Rationale: The frequency of superinfection with Aspergillus among patients with severe COVID-19-related respiratory failure is unknown. The association of bronchoalveolar lavage (BAL) fluid markers, such as galactomannan, with the presence of Aspergillus infections is also unclear. Methods: Our cohort included all patients with COVID-19 admitted to the Northwestern Memorial Hospital ICU from March to November 2020 who were intubated and underwent a BAL;patients were identified as having COVID-19 by the presence of a flag in the electronic medical record. We evaluated BAL fluid data for fungal organisms and markers. Data analysis was performed in Excel and Prism, with non-parametric values compared by two-tailed Mann Whitney tests. Results: We identified 274 patients meeting study entry criteria. The median (interquartile range) age was 62 years (47-69), and 93 (34%) were female. 714 BALs were performed on these patients, and 457 galactomannan tests were sent from these BALs. Only six (2.2%) patients grew Aspergillus on BAL fluid culture;one patient never grew Aspergillus but given his significantly elevated BAL galactomannan of 7.81, was empirically treated. The median (IQR) optical density index of galactomannan for the BAL samples that grew Aspergillus was 6.69 (3.37-8.87) compared with 0.08 (0.06-0.13) for those that did not, p<0.001. Using our lab's reported galactomannan index cutoff of >0.5 as positive, with patients who grew Aspergillus on culture as gold standard, the test sensitivity was 91.7% and specificity was 94.6%;using the ATS recommended cutoff of >1.0 as positive, the sensitivity was 75.0% and specificity was 97.5%. The median (IQR) age of patients who grew Aspergillus was 71.5 years (64-80.5) (p=0.02 compared with the overall cohort). Only two were immunocompromised (diffuse large B-cell lymphoma and another was status post liver transplant). Of note, two patients who grew Aspergillus had visible mold or plaque seen during bronchoscopy;three had cavitary findings on imaging;three died. Conclusions: Aspergillus superinfection is uncommon among ventilated patients with COVID-19 but can occur in patients without typical immunocompromising risk factors. BAL fluid galactomannan levels are lower in patients without Aspergillus, and had reasonable specificity especially if cutoff of >1.0 was used. Future analysis should focus on additional factors that differentiate between these two groups.

American Journal of Respiratory and Critical Care Medicine ; 203(9), 2021.
Article in English | EMBASE | ID: covidwho-1277303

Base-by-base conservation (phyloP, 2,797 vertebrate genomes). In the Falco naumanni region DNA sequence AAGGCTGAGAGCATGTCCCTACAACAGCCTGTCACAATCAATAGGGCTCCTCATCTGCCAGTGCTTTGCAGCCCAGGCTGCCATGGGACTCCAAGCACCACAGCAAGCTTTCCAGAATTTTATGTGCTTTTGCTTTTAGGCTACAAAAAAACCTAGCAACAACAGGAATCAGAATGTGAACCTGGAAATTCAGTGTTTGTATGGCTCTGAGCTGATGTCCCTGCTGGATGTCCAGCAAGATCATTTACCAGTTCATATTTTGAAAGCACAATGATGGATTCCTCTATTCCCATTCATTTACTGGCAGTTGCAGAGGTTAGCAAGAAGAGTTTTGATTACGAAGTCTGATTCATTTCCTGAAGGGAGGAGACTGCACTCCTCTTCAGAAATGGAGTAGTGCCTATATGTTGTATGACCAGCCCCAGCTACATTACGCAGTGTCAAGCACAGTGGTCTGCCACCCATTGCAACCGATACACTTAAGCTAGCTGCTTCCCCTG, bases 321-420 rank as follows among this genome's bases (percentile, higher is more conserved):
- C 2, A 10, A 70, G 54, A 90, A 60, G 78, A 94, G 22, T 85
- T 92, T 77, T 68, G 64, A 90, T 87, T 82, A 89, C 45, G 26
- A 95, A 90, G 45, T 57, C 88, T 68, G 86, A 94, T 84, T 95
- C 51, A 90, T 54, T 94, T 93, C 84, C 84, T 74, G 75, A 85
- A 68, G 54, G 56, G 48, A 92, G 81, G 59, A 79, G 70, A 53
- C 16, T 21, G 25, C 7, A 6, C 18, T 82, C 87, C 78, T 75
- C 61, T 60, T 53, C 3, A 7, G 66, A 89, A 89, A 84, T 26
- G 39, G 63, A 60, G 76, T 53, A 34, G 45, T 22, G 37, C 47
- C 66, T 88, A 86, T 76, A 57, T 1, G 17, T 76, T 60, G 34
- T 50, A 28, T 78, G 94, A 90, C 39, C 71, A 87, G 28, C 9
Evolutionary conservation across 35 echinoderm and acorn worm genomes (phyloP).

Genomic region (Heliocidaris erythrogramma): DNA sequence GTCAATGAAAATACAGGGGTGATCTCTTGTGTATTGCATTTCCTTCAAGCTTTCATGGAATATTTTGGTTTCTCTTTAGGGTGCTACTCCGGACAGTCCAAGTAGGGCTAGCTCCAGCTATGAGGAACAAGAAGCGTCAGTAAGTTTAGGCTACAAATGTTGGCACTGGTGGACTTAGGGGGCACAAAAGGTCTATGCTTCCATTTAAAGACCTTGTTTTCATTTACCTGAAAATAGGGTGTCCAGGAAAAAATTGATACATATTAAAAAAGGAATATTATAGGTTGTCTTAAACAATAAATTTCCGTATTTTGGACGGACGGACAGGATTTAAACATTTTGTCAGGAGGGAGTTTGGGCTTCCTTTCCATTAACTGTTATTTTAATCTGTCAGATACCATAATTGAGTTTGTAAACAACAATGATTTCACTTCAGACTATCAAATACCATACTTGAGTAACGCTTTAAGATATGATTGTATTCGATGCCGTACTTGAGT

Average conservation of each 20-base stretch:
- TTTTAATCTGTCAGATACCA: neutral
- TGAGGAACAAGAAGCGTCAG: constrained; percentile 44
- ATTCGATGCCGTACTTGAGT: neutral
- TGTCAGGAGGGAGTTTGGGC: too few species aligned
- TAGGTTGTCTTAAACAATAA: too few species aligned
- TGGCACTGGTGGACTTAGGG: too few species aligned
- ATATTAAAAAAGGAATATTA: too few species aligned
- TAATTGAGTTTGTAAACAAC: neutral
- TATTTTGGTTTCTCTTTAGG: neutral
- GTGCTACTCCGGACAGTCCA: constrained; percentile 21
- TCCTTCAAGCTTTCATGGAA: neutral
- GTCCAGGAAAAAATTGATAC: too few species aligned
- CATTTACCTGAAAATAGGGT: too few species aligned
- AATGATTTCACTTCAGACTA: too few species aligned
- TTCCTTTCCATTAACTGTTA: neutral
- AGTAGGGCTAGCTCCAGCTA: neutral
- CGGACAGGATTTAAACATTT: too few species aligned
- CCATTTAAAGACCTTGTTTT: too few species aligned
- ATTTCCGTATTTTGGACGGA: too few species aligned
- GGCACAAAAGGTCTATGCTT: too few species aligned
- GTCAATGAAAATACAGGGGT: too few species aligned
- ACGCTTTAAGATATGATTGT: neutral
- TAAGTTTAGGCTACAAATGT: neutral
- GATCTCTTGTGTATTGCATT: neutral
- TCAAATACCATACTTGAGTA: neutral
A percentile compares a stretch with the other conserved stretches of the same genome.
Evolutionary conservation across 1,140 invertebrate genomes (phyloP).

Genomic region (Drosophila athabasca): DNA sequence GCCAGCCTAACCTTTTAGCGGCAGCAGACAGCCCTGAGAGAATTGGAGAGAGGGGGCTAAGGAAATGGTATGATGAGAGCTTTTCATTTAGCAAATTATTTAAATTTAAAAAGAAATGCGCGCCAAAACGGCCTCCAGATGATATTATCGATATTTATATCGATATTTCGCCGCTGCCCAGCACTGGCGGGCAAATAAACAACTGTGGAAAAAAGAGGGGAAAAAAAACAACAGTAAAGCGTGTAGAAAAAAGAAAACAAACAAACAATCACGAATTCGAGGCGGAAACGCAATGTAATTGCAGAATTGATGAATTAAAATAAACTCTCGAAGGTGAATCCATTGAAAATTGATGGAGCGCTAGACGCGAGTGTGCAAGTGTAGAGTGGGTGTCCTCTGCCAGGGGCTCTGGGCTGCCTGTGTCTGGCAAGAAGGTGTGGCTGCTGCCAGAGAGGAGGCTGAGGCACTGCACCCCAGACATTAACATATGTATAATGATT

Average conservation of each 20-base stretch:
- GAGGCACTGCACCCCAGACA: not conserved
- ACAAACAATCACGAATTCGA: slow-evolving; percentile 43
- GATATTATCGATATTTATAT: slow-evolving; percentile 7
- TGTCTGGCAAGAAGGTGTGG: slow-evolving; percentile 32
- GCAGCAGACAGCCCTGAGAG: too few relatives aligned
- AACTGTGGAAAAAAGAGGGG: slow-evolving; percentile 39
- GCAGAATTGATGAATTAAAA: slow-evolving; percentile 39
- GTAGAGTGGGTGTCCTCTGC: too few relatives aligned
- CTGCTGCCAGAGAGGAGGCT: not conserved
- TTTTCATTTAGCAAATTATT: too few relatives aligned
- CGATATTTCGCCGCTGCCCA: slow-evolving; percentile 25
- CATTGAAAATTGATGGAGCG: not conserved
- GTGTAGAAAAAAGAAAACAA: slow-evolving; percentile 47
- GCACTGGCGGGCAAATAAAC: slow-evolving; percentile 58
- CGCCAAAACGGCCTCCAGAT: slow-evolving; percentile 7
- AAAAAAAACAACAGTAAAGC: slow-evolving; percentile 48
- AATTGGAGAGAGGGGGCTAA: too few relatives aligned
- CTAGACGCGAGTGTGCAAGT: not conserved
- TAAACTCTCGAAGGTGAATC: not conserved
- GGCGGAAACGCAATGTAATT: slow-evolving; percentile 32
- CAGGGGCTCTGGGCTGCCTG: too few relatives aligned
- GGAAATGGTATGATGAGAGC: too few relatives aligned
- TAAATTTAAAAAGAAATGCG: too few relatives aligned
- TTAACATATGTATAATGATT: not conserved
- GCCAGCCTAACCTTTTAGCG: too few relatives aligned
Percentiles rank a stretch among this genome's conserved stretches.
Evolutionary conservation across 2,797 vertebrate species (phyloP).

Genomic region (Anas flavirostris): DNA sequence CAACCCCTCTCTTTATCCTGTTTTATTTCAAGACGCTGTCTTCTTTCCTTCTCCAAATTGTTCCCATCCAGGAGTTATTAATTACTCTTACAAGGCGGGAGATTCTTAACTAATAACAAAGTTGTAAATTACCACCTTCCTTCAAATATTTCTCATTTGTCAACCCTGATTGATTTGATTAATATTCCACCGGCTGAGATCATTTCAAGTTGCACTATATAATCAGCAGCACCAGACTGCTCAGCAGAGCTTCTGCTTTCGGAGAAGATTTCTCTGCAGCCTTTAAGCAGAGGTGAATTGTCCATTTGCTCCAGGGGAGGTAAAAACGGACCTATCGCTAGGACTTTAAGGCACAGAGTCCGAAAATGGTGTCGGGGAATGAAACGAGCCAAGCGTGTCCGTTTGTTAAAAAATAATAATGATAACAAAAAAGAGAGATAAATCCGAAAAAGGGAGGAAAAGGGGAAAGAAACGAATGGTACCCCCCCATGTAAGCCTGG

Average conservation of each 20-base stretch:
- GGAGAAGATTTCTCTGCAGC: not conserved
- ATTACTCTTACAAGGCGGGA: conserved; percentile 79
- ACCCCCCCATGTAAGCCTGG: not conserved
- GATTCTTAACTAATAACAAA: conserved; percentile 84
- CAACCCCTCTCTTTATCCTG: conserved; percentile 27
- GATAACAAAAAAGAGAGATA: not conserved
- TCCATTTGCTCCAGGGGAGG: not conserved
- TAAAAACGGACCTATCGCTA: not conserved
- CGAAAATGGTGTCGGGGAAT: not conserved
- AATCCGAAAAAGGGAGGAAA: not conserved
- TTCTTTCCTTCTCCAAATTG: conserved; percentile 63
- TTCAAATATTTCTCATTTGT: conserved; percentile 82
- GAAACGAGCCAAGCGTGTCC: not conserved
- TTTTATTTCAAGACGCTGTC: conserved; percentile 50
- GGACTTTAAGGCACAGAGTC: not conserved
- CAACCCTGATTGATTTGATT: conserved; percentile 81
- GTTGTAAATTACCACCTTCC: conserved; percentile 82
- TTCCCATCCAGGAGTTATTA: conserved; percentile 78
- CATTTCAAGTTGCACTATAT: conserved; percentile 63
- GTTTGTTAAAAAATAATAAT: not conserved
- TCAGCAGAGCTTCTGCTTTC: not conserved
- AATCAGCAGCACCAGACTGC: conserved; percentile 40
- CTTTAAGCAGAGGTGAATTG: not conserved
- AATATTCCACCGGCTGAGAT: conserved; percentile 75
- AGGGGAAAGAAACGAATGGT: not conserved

Rationale: Coronavirus disease 2019 (COVID-19) can cause severe respiratory failure that worsens despite maximal medical management. When to initiate extracorporeal membrane oxygenation (ECMO) and how to manage these patients on ECMO is not clear. Here, we present our experience with venovenous ECMO to support patients with COVID-19 and compare it to historic patients supported with VV-ECMO for other causes of respiratory failure. Methods: Patients admitted to our tertiary academic medical center in 2019 and 2020 who received VV ECMO support were included in this retrospective chart review. We examined patients with and without COVID-19 infection. We placed COVID-19 patients on ECMO who failed supportive care with mechanical ventilation using a high PEEP low tidal volume strategy, prone positioning, and neuromuscular blockade. Data analysis were done in Excel and Prism. Non-parametric data were compared with unpaired, two-tailed Mann-Whitney tests. Results: ECMO was provided to 26 COVID-19 patients and 38 patients without COVID-19. Median (interquartile range) age of COVID-19 patients was 49.5 (40.5-56.25), compared with non-COVID-19 patients: 53.5 (30.5-60.25), p=0.28. COVID-19 patients had a significantly higher BMI: 32 (30.1-35.9) vs. 26.4 (23.6-29.4), p<0.001. There were 27% female COVID-19 patients compared with 37% female non-COVID patients (p=0.43). COVID-19 patients had similar PaO2:FiO2 ratios as non-COVID patients on day of cannulation: 74 (69-112) vs 78 (60-205), p=0.65. COVID-19 patients had longer ventilator duration pre-cannulation (not including time spent intubated at outside hospitals prior to transfer to our center)-1.9 (1.4-7.0) days vs 0.7 (-.2-1.0) days, p<0.001. COVID patients spent more days on ECMO compared with non-COVID patients: 20.7 (7.3-36.5) vs. 11.5 (3.8-26.8), p=0.14. Twelve (46%) of the COVID-19 ECMO patients died, compared with 9 (25%) of the non-COVID ECMO patients, p=0.10. Conclusions: In patients with severe SARS-CoV-2 pneumonia induced ARDS who fail maximal supportive therapy with mechanical ventilation, outcomes are similar or worse than patients historically receiving VV ECMO support for respiratory failure. These findings highlight the need to determine the optimal timing of ECMO initiation and management in patients with severe SARS-CoV-2 pneumonia.